Select Committee on International Development Minutes of Evidence

Supplementary memorandum submitted by the Department for International Development


  The Department has no evidence that British aid funds were a source of enrichment for ex-President Suharto or his family. The financial controls operated by DFID are sufficient to ensure accountability for the Indonesia Aid and Trade provision (ATP) programme funds. In non-ATP aid funded projects, funds did not pass through the Government of Indonesia.


Asian Development Bank

  1.  Anti-corruption features in the Asian Development Bank (ADB) policy documents on good governance. In 1995, the ADB became the first multilateral development institution to adopt a Board approved policy on governance. In 1998, its Board of Directors approved the Bank's Anti-corruption policy and the Bank says that it intends to play an important role in helping countries in the region to tackle corruption in both the public and private sectors.

  2.  DFID's Institutional Strategy Papers notes the reforms that the Banks have instituted to tackle problems of internal capacity and integrity of systems. The ADB is regarded as the most economical of the multilateral development banks, with the lowest ratio of administrative to programme cost. It may also be too thinly staffed to tackle its complex and changing mandate, in particular in the area of governance. To meet these challenges, the Bank is upgrading the skills of its staff and proposing to take on additional staff in key areas. DFID is planning to second a Governance Adviser. In the eighth replenishment of the Asian Development Fund, non-regional members including DFID encouraged the ADB to review its system of internal financial controls and take corrective actions. They recommend strengthened procurement controls, audits and adequate staffing for the Anti-Corruption Unit.

ADB's Strategy for Combating Corruption

  3.  The ADBs anti-corruption policy is centred upon three objectives:

    (i)  supporting competitive markets, and efficient, effective, accountable, and transparent public administration as part of the ADB's broader work on governance and capacity building;

    (ii)  supporting promising anti-corruption efforts on a case-by-case basis and improving the quality of the ADB's dialogue with its developing member countries on a range of governance issues, including corruption; and

    (iii)  ensuring that the ADB's projects and staff adhere to the highest ethical standards.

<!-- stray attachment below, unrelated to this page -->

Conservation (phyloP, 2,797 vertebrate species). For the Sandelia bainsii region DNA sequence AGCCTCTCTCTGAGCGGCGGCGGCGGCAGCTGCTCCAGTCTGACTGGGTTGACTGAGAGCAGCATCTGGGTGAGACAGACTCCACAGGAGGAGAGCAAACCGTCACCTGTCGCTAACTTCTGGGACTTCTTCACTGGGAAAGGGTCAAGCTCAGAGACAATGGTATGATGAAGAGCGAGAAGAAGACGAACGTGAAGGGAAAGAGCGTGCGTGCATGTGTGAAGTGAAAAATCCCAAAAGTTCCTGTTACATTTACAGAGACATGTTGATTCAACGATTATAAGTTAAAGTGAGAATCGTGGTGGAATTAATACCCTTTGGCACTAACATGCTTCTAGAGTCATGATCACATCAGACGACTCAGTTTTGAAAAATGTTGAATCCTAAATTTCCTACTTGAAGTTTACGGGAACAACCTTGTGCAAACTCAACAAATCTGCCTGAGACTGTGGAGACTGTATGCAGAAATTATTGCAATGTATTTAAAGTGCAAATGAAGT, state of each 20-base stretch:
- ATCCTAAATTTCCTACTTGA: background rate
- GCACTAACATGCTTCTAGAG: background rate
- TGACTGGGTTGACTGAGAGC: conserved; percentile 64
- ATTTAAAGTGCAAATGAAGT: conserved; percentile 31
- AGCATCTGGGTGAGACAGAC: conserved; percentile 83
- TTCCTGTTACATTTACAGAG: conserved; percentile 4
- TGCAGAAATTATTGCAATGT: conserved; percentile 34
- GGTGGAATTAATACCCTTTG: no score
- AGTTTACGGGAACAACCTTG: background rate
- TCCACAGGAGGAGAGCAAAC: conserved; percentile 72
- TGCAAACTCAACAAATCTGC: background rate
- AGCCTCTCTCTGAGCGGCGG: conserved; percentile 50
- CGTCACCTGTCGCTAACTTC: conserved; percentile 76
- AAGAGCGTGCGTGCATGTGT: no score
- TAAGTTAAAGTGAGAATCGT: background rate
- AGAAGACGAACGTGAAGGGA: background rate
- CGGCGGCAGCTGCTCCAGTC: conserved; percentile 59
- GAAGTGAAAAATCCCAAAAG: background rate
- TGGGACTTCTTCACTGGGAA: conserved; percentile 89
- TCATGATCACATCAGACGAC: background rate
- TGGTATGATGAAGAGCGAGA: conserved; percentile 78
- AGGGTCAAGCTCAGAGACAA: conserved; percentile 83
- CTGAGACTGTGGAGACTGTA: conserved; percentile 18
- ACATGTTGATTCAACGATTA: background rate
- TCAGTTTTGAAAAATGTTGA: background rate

The third objective, relating to internal controls, is elaborated below.

Ensuring ADB Projects and Staff Adhere to the Highest Ethical Standards

  4.  The ADB believes that it is essential that their staff be beyond reproach and that the Bank's internal regulations and procedures support the highest ethical standards. Toward this end, the third pillar of the ADB's anti-corruption policy calls for robust internal measures to enhance the integrity of ADB operations along the following dimensions:

    (i)  maintaining the integrity of ADB lending and Technical Assistance (TA) operations by considering issues of corruption more explicitly in the formulation of the country operational strategy and country assistance plan;

    (ii)  creating and utilising independent internal reporting mechanisms to address allegations of corruption among ADB staff or within ADB operations;

    (iii)  enhancing integrity through project design and improving the quality of oversight for ADB loans and TA grants; and

    (iv)  ensuring that all ADB staff are familiar with the anti-corruption policy and ADB's Code of Conduct and act in a manner consistent with both the letter and the spirit of these statements.

  5.  ADB staff are required to report any allegations or evidence of corruption that they receive to the office of the General Auditor (OGA). ADB staff will, however, consider generally the impact of corruption on ADB operations (such as in policy dialogue with DMCs, in ADB programming decisions and in the administration of ADB projects) in their respective areas of responsibility.

  6.  Once the allegation and/or evidence has been turned over to OGA, it will be screened by the OGA Anti-corruption Unit to determine its specificity, credibility, seriousness and implications for ADB operations. Upon a determination by the ADB that corruption has occurred, the ADB will undertake remedial action and impose sanctions.

Ensuring Integrity in ADB Lending Operations

  7.  If the ADB's investigation determines that corruption has occurred in an ADB-financed loan or TA, then—depending upon the nature of the violation and the Government's willingness to act decisively in addressing it—ADB can pursue a range of options. Breaches of specific loan regulations or covenants could result in a decision by Management to blacklist the firm involved, refuse to finance certain expenditures, suspend disbursements, accelerate the maturities of loans, or cancel the loan. ADB may request the reassignment, demotion, dismissal or possible prosecution of personnel associated with various components of the project.